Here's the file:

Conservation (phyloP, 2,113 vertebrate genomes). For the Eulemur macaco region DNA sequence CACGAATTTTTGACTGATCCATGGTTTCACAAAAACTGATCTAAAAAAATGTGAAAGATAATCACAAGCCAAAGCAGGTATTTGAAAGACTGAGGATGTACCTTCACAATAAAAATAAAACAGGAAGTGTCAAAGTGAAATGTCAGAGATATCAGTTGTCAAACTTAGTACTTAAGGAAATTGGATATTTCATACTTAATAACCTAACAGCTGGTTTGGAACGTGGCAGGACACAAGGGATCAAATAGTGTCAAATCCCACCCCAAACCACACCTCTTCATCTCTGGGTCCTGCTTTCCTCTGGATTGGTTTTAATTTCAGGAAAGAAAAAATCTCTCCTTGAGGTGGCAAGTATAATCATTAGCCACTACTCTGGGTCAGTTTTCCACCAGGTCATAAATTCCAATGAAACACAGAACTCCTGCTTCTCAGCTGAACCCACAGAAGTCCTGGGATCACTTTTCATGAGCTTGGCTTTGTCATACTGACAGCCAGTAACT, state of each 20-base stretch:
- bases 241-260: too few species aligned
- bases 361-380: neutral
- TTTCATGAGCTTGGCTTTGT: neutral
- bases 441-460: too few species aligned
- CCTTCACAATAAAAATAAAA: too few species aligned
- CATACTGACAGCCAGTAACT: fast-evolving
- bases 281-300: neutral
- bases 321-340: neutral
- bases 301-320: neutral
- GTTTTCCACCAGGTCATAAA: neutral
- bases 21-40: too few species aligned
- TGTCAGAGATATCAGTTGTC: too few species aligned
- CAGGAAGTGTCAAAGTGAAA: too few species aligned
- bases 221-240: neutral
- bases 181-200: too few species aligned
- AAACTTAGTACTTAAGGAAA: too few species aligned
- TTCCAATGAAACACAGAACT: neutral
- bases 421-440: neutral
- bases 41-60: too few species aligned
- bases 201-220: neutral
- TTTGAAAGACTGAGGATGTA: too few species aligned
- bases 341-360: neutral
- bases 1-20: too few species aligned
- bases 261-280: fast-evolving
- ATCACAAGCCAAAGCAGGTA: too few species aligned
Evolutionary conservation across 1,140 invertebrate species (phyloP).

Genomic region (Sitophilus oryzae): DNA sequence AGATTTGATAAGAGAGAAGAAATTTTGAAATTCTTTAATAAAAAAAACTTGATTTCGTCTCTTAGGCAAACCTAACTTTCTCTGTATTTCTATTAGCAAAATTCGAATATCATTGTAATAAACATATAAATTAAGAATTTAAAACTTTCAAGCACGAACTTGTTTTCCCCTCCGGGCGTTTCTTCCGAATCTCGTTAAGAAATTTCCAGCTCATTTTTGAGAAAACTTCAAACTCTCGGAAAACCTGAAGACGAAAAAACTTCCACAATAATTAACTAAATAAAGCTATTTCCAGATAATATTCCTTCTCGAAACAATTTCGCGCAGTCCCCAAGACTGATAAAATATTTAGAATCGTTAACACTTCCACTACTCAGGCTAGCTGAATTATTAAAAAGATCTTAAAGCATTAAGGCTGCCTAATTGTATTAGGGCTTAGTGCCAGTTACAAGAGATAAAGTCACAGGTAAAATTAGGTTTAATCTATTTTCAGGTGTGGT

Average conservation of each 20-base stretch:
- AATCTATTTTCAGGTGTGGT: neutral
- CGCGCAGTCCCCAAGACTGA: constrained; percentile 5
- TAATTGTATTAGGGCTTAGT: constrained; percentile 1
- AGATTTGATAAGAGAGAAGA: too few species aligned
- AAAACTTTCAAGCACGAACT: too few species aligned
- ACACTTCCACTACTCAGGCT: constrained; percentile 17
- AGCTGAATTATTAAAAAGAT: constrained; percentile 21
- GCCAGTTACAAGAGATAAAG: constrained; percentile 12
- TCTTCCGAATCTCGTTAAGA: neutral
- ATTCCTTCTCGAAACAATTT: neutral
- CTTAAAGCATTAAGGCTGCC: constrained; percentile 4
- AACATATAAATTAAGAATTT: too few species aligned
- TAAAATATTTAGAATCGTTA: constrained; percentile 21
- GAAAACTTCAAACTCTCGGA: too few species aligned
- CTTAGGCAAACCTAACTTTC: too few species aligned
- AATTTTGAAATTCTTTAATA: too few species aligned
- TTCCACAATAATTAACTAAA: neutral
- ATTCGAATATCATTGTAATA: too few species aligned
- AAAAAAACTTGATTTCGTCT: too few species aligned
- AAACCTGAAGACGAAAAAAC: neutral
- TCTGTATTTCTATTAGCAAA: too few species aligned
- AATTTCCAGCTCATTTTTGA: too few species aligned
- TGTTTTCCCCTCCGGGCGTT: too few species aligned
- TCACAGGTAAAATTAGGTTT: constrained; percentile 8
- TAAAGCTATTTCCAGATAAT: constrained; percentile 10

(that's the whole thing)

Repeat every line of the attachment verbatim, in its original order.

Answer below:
Conservation (phyloP, 2,113 vertebrate genomes). For the Eulemur macaco region DNA sequence CACGAATTTTTGACTGATCCATGGTTTCACAAAAACTGATCTAAAAAAATGTGAAAGATAATCACAAGCCAAAGCAGGTATTTGAAAGACTGAGGATGTACCTTCACAATAAAAATAAAACAGGAAGTGTCAAAGTGAAATGTCAGAGATATCAGTTGTCAAACTTAGTACTTAAGGAAATTGGATATTTCATACTTAATAACCTAACAGCTGGTTTGGAACGTGGCAGGACACAAGGGATCAAATAGTGTCAAATCCCACCCCAAACCACACCTCTTCATCTCTGGGTCCTGCTTTCCTCTGGATTGGTTTTAATTTCAGGAAAGAAAAAATCTCTCCTTGAGGTGGCAAGTATAATCATTAGCCACTACTCTGGGTCAGTTTTCCACCAGGTCATAAATTCCAATGAAACACAGAACTCCTGCTTCTCAGCTGAACCCACAGAAGTCCTGGGATCACTTTTCATGAGCTTGGCTTTGTCATACTGACAGCCAGTAACT, state of each 20-base stretch:
- bases 241-260: too few species aligned
- bases 361-380: neutral
- TTTCATGAGCTTGGCTTTGT: neutral
- bases 441-460: too few species aligned
- CCTTCACAATAAAAATAAAA: too few species aligned
- CATACTGACAGCCAGTAACT: fast-evolving
- bases 281-300: neutral
- bases 321-340: neutral
- bases 301-320: neutral
- GTTTTCCACCAGGTCATAAA: neutral
- bases 21-40: too few species aligned
- TGTCAGAGATATCAGTTGTC: too few species aligned
- CAGGAAGTGTCAAAGTGAAA: too few species aligned
- bases 221-240: neutral
- bases 181-200: too few species aligned
- AAACTTAGTACTTAAGGAAA: too few species aligned
- TTCCAATGAAACACAGAACT: neutral
- bases 421-440: neutral
- bases 41-60: too few species aligned
- bases 201-220: neutral
- TTTGAAAGACTGAGGATGTA: too few species aligned
- bases 341-360: neutral
- bases 1-20: too few species aligned
- bases 261-280: fast-evolving
- ATCACAAGCCAAAGCAGGTA: too few species aligned
Evolutionary conservation across 1,140 invertebrate species (phyloP).

Genomic region (Sitophilus oryzae): DNA sequence AGATTTGATAAGAGAGAAGAAATTTTGAAATTCTTTAATAAAAAAAACTTGATTTCGTCTCTTAGGCAAACCTAACTTTCTCTGTATTTCTATTAGCAAAATTCGAATATCATTGTAATAAACATATAAATTAAGAATTTAAAACTTTCAAGCACGAACTTGTTTTCCCCTCCGGGCGTTTCTTCCGAATCTCGTTAAGAAATTTCCAGCTCATTTTTGAGAAAACTTCAAACTCTCGGAAAACCTGAAGACGAAAAAACTTCCACAATAATTAACTAAATAAAGCTATTTCCAGATAATATTCCTTCTCGAAACAATTTCGCGCAGTCCCCAAGACTGATAAAATATTTAGAATCGTTAACACTTCCACTACTCAGGCTAGCTGAATTATTAAAAAGATCTTAAAGCATTAAGGCTGCCTAATTGTATTAGGGCTTAGTGCCAGTTACAAGAGATAAAGTCACAGGTAAAATTAGGTTTAATCTATTTTCAGGTGTGGT

Average conservation of each 20-base stretch:
- AATCTATTTTCAGGTGTGGT: neutral
- CGCGCAGTCCCCAAGACTGA: constrained; percentile 5
- TAATTGTATTAGGGCTTAGT: constrained; percentile 1
- AGATTTGATAAGAGAGAAGA: too few species aligned
- AAAACTTTCAAGCACGAACT: too few species aligned
- ACACTTCCACTACTCAGGCT: constrained; percentile 17
- AGCTGAATTATTAAAAAGAT: constrained; percentile 21
- GCCAGTTACAAGAGATAAAG: constrained; percentile 12
- TCTTCCGAATCTCGTTAAGA: neutral
- ATTCCTTCTCGAAACAATTT: neutral
- CTTAAAGCATTAAGGCTGCC: constrained; percentile 4
- AACATATAAATTAAGAATTT: too few species aligned
- TAAAATATTTAGAATCGTTA: constrained; percentile 21
- GAAAACTTCAAACTCTCGGA: too few species aligned
- CTTAGGCAAACCTAACTTTC: too few species aligned
- AATTTTGAAATTCTTTAATA: too few species aligned
- TTCCACAATAATTAACTAAA: neutral
- ATTCGAATATCATTGTAATA: too few species aligned
- AAAAAAACTTGATTTCGTCT: too few species aligned
- AAACCTGAAGACGAAAAAAC: neutral
- TCTGTATTTCTATTAGCAAA: too few species aligned
- AATTTCCAGCTCATTTTTGA: too few species aligned
- TGTTTTCCCCTCCGGGCGTT: too few species aligned
- TCACAGGTAAAATTAGGTTT: constrained; percentile 8
- TAAAGCTATTTCCAGATAAT: constrained; percentile 10